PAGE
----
• Add the soap to the water, shake the sprayer well, then spray your plants with soapy water. You’ll want to spray both the tops and bottoms of the leaves since aphids are great at hiding.
Garden Sprayer with Soapy Water
For soapy water, I prefer to use a 2-gallon sprayer.

I typically spray my plants with soapy water once per day (usually in the late afternoon or early evening) for 5-7 days. If aphids don’t seem to be going anywhere, I’ll add step 3 below to my treatment schedule.

3. Spray Your Plants with Neem Oil

For particularly bad infestations, I like to add in a neem oil treatment once per week since, unlike soapy water, neem oil will coat the plant in a natural insecticide that’ll kill off aphids several days after they begin ingesting it.

If you want to learn as much as possible about neem oil, I recommend these articles:

See below for my neem oil recipe. Unlike soapy water sprays, neem oil can’t be stored once it’s mixed, so grab a smaller garden sprayer and use up everything you’ve mixed.

Here’s how I make my neem oil spray:

  • I like to start with 1/2 gallon of water (1.9 liters). If you don’t own a 1/2 gallon sprayer, you can buy cheap ones online or at your local garden center.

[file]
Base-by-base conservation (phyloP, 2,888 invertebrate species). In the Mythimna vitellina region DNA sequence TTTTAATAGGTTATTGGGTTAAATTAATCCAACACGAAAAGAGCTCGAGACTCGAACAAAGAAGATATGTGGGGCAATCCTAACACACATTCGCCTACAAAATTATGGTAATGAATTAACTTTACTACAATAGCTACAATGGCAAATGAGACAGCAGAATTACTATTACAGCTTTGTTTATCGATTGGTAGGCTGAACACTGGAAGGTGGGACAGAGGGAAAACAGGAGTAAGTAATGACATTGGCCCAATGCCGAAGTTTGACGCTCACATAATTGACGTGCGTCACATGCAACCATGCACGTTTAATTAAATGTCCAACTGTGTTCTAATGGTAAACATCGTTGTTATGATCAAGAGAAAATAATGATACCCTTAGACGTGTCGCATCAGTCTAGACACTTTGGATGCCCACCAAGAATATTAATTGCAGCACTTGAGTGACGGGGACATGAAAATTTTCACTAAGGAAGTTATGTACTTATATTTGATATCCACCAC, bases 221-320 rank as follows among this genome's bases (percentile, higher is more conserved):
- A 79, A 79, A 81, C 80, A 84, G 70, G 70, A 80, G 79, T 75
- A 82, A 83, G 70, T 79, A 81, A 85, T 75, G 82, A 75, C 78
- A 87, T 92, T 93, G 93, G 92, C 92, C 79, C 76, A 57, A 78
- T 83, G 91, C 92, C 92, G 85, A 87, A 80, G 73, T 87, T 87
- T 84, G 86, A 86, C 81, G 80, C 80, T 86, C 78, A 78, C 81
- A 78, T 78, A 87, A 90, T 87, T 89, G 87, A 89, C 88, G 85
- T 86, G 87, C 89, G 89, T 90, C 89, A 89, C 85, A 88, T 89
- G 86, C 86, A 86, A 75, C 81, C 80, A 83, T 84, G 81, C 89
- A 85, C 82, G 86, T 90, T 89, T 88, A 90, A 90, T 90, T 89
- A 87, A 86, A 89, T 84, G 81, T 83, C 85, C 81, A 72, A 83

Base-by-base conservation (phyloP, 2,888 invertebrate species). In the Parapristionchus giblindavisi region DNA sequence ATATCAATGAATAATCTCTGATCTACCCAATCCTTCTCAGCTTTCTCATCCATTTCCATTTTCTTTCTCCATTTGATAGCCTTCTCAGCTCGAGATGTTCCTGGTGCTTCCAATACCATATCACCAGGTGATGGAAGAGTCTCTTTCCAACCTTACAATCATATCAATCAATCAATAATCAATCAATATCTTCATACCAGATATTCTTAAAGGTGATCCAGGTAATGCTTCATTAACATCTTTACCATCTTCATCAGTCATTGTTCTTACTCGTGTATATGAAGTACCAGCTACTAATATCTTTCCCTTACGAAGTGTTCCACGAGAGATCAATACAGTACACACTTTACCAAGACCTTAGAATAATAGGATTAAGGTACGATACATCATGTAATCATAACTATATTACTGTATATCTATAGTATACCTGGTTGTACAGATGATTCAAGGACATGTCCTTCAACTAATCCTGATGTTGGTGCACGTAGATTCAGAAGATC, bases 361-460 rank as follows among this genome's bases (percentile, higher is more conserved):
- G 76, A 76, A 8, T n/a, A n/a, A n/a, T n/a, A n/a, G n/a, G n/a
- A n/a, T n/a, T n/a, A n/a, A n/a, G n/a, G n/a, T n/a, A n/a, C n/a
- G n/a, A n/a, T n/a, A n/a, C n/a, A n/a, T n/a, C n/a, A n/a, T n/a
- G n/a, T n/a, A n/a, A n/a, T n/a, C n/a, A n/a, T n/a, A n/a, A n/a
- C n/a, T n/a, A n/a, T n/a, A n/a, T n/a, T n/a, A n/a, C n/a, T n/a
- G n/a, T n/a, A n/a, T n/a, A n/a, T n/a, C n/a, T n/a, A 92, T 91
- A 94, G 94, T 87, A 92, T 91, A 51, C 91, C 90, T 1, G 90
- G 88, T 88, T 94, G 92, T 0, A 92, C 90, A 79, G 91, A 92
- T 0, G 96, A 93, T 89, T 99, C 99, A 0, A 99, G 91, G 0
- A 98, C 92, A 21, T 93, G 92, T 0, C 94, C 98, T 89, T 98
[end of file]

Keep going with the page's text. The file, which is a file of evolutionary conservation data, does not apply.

• Fill up the garden sprayer with water, then add 1 tablespoon (15 ml) of neem oil. I like these neem oil brands: Verdana and Neem Bliss.
  • Add 2 teaspoons (10 ml) of castile liquid soap, which will make it possible for the oil and water to mix properly. My favorite soap is Dr. Bronner’s Peppermint Castile Soap.

Once you’ve made your spray, spray it once per week while the infestation lasts, always making sure to spray your plants as the sun is setting so that you don’t accidentally burn them.

Using soapy water and neem oil sprays, I’ve found that most of my aphids infestations are long gone within 1-2 weeks.

More Information

If you’ve had issues with aphids, I recommend learning as much as you can about them since that’ll help you become adept at killing them off. Here are a few recommended articles if you’d like to keep reading:

John Thomas

My name is John, and I've been gardening in my backyard since 2009. Over the years, I've made more mistakes than I can count, especially when I was a novice gardener. My goal with this site is to help you avoid common gardening mistakes, learn new gardening tips and techniques, and develop the knowledge and skills you'll need to cultivate healthy, productive plants throughout the year.